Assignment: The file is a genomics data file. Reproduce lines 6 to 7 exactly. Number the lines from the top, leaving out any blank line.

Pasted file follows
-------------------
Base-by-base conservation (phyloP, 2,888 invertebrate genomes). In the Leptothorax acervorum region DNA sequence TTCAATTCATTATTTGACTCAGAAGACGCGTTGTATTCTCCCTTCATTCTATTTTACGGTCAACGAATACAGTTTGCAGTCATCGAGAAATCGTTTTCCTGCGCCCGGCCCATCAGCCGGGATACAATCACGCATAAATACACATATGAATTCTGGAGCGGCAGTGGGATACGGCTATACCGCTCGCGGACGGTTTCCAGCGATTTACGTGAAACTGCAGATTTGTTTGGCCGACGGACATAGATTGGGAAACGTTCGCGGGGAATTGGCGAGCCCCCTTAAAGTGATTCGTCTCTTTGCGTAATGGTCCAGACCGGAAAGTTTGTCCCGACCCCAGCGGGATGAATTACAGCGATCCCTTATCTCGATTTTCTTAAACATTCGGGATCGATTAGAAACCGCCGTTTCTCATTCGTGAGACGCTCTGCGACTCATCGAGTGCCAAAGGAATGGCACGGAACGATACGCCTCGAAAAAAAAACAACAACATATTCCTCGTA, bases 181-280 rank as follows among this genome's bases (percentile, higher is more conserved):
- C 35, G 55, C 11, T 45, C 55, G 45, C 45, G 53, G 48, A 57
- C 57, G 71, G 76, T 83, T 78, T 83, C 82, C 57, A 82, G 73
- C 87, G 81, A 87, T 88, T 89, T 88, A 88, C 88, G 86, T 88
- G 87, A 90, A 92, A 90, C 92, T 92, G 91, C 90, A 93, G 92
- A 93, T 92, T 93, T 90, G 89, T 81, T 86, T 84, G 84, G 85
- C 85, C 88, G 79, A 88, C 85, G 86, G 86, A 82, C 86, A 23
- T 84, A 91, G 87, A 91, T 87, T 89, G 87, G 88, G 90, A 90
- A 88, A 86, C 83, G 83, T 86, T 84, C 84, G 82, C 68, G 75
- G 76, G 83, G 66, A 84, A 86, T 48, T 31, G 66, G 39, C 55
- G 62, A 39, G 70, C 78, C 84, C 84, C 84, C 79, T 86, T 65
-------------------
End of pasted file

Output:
- A 93, T 92, T 93, T 90, G 89, T 81, T 86, T 84, G 84, G 85
- C 85, C 88, G 79, A 88, C 85, G 86, G 86, A 82, C 86, A 23